How Do I begin Transplanting Roses?
There are a number of reasons why Transplanting Roses would be necessary. In fact, it happens quite often. You yourself may need to do it at one point or another but it happens at nurseries and other places where roses are grown all year ’round. How else do you think you get the rose from the garden section at your local home improvement center?
Transplanting roses is when you are moving a rose from one area of the soil to another or from the soil to a pot or vice versa. The reasons could include that a tree has become too large and is now blocking a lot of the necessary light, the soil has become unhealthy and the best solution is to relocate the rose or perhaps you have inherited a rose from a neighbor or relative and need to incorporate it into your yard. Sometimes, we just want to reorganize our gardens.
For the most part, we plan out where certain plants are going to be placed depending upon the space available and the lighting in the various locations. We have to take into consideration how well the plant will do in one spot before planting it. We do this because removing a plant from the home they love can stress them out; the less stress they incur, they happier they will be. This is an important step to take when Transplanting Roses.
Preparing to begin the process, both locations should be fully prepped. The original home should be cleared of all debris so you have easy access to and around the plant. The new location should also be free of obstacles and the soil should be ready to accept the plant.
When removing the rose, you want to dig carefully around the perimeter of the plant. If you rose has been in that same spot for years, there may a large root system so you want to leave as many roots intact and undamaged as possible. Once you have determined the root system and can safely remove the plant, you can then determine if the hole in the new location is large enough. The new home should be as deep as the current and wide enough to accept the roots without breaking too many of them.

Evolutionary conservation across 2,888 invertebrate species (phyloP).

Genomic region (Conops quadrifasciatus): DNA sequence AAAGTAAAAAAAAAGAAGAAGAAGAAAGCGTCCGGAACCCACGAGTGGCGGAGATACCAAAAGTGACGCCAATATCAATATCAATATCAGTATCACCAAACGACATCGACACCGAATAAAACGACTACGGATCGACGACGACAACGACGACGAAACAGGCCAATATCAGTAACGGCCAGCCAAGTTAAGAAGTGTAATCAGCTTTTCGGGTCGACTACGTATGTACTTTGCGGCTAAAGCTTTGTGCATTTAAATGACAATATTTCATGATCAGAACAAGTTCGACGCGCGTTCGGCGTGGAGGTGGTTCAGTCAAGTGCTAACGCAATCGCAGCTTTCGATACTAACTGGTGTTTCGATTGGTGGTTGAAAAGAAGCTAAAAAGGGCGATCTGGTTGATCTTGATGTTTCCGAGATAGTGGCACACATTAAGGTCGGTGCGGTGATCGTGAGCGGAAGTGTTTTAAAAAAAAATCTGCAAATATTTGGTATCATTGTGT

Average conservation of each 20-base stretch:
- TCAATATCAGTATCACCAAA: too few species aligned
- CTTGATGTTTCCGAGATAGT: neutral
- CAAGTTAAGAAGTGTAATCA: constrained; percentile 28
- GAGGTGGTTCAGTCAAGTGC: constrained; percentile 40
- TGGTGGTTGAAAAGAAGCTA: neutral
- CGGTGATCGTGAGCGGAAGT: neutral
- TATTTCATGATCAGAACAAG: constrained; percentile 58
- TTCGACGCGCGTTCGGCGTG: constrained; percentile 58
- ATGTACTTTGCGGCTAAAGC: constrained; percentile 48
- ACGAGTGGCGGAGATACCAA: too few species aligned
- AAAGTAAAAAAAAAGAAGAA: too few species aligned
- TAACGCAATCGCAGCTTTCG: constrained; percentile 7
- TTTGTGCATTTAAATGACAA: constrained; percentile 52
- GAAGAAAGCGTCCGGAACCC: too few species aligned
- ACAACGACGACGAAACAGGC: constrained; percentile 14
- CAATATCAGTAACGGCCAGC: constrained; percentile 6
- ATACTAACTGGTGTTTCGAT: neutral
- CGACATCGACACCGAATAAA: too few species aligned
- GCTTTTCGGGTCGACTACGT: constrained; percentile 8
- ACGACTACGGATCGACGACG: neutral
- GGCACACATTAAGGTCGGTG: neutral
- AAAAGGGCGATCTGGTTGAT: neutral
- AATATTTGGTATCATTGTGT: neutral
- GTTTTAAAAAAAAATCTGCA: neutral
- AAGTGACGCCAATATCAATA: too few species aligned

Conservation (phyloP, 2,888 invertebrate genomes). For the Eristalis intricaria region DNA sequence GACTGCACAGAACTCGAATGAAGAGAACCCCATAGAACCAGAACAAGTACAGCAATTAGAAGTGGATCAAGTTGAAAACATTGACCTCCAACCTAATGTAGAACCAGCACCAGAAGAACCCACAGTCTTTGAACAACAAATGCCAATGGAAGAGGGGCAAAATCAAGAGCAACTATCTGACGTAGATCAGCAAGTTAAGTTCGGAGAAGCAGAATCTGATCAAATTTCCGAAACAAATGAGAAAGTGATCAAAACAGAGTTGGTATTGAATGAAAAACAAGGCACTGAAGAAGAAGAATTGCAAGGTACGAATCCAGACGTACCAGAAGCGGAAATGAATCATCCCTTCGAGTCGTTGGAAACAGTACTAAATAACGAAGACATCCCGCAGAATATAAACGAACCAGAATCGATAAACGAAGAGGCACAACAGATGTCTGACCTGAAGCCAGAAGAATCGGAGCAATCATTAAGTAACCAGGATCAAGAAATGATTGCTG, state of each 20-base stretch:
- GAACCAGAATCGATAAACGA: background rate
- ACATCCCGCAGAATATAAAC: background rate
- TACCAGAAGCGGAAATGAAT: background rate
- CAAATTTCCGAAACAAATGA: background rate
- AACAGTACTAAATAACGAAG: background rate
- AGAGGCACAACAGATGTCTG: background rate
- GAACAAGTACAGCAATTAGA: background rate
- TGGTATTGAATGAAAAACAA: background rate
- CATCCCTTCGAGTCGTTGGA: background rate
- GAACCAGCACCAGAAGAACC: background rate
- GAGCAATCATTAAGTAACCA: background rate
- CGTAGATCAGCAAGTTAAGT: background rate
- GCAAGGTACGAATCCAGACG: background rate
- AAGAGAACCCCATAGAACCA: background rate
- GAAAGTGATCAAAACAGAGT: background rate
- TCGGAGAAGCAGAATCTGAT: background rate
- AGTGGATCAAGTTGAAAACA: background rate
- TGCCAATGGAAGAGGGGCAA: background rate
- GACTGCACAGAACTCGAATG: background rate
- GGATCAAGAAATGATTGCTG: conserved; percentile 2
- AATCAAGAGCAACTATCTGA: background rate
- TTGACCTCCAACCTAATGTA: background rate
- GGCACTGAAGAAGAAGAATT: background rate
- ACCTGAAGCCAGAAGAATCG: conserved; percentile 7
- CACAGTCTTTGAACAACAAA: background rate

Once the rose has been set into its new home, ensure that it is standing tall and then you can begin to add in the soil. It is best to mix in new fertilized soil with the existing soil to help the rose become acclimated to the new home more quickly. The acid and pH in one area of your garden can be different than another area. Creating the best of both worlds is the best for the health of your rose for both short and long term reasons.
When adding soil, be sure to push in the soil around all of the roots. Don’t pack it in tight but firm so that the soil will be able to properly support the plant for years to come. Once the roots have been completely covered and the ground firmly packed, then you can water thoroughly. Now it’s time to allow your rose to rest and recoup from the transplant.
Care should always be taken when Transplanting Roses, not just for the rose but for you as well. Wear long sleeves or long gloves; use quality tools to make the work itself easier. When taking the time to prepare and to perform the transfer, Transplanting Roses is easy work.